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Video transcript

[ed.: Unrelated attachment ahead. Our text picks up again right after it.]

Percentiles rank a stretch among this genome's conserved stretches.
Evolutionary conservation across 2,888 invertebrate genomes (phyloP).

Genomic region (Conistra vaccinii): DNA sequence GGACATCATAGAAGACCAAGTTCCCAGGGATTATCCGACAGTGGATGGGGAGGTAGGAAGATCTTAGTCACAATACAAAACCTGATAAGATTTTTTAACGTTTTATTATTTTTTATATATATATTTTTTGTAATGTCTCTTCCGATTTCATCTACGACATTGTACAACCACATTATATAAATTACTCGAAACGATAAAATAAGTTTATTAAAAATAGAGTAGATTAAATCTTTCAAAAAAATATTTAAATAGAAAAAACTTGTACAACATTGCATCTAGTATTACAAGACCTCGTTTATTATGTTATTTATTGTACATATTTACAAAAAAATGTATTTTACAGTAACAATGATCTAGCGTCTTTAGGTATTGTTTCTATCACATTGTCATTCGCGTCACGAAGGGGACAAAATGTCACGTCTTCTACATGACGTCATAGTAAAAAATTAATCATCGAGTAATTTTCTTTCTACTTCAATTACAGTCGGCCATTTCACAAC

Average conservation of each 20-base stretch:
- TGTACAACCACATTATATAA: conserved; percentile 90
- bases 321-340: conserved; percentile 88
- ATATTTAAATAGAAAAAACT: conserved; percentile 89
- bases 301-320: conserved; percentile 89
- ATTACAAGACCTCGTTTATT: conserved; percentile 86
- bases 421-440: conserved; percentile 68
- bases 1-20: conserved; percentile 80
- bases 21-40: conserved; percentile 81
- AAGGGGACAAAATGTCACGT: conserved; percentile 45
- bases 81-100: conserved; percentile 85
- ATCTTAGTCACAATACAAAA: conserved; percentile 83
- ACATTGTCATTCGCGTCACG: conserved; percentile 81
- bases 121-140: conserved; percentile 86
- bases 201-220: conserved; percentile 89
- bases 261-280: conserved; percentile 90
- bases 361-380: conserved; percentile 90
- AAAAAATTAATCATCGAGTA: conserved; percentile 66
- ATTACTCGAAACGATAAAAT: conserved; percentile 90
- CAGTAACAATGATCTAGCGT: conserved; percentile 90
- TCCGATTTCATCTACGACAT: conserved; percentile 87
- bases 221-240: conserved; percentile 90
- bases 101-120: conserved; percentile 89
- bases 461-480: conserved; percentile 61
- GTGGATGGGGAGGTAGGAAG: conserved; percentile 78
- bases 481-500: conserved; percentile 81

only here colors to do everything and by its simplification a grander style two things is to be suggestive here first of rest or of sleep in general in a word looking at the picture ought to rest the brain or rather the imagination so the passage that you just read came from a letter van Gogh wrote to his brother Theo and it actually refers to the first version of this painting but the passage that stands out for me in this painting color has to do everything applies equally well to this painting and when I think about that phrase I think about a radical idea that happens in the end of the 19th century with painting the formal elements the color the lines the shapes painters begin to explore the way that these elements can be expressive on their own what you're talking about is the root of abstraction itself so it's not that this is representative it's that the formal qualities of painting itself can have its own experience or a SPECT rather like music which uses pure tone color also form also could have an emotional value that's right that the lines that make up these paintings that the sense of solidity that the colors that the harmonies between the colors the relationship of the shapes that these things could suggest an idea or an emotion regardless of what they represent moving away from the idea of art copying the real world and in this case the idea that van Gogh wanted to represent was one of peacefulness and harmony and repose for so many people they think about Van Gogh's brushwork and they think about his biography but listening to the artists own words you realize that his attention was on the structural qualities and the emotional qualities of color and although we can see his brushwork in the pillows where the paid almost seems to describe the puffiness of the pillows and even though there is a sense of space tilting up when rushing back or too quickly and things seeming slightly askew I do get that sense from the painting of Van Gogh trying to create a world here in this house in Orel where he had moved from Paris a place that could be the basis for a community a place for artists to come and then a place to focus on making art and there's something about the simplicity of the space that feels so different than the materialism and sophistication of Paris so this is a refuge and a deeply personal one but he's created the space with such love and such care he's in a sense inviting us to feel right at home and loving care in a different way than we might normally expect the care that I meant was a care that's based on his observation his experience in this room he is having touched that seat his having slept in that bed his intimate experience that he's been able to convey to us with an extraordinary immediacy think for a second of the sophistication of the Paris art world and the expectation of Parisian audience and look at that wooden nightstand or toilet table as he called it in his letter it looks like it was drawn by a child it has no modulation it has blue outlines and the color is otherwise flat the perspective doesn't make sense I think this painting must have looked like it was made by an artist he wasn't trained properly and yet here's an artist who's really worked through a catalogue of the styles of the 19th century beginning for instance with the art of people like me a moving through the Impressionists and then really paying attention to the neo-impressionist people like Syrah and here finding a kind of very direct location of paint that I think for Van Gogh felt absolutely authentic authenticity is the key word I think for a lot of artists including Gauguin at the end of the 1880s in the beginning of the 1890s this idea of finding authentic experience and that being not the experience of the city this links back to some of the ideas that surround the work of Sitecore Bay where there's this clear contrast between the sophistication of the city and in a sense the truth and directness of the country in Van Gogh's they've been able to convey that beautifully this is a painting that is also meant to be a kind of invitation to his friends in the north he was hoping would come down and join him he has an idea of creating a rather utopian setting for artists to make art away from the city in some sort of communion with nature van Gogh gives us a kind of extraordinarily sophisticated innocence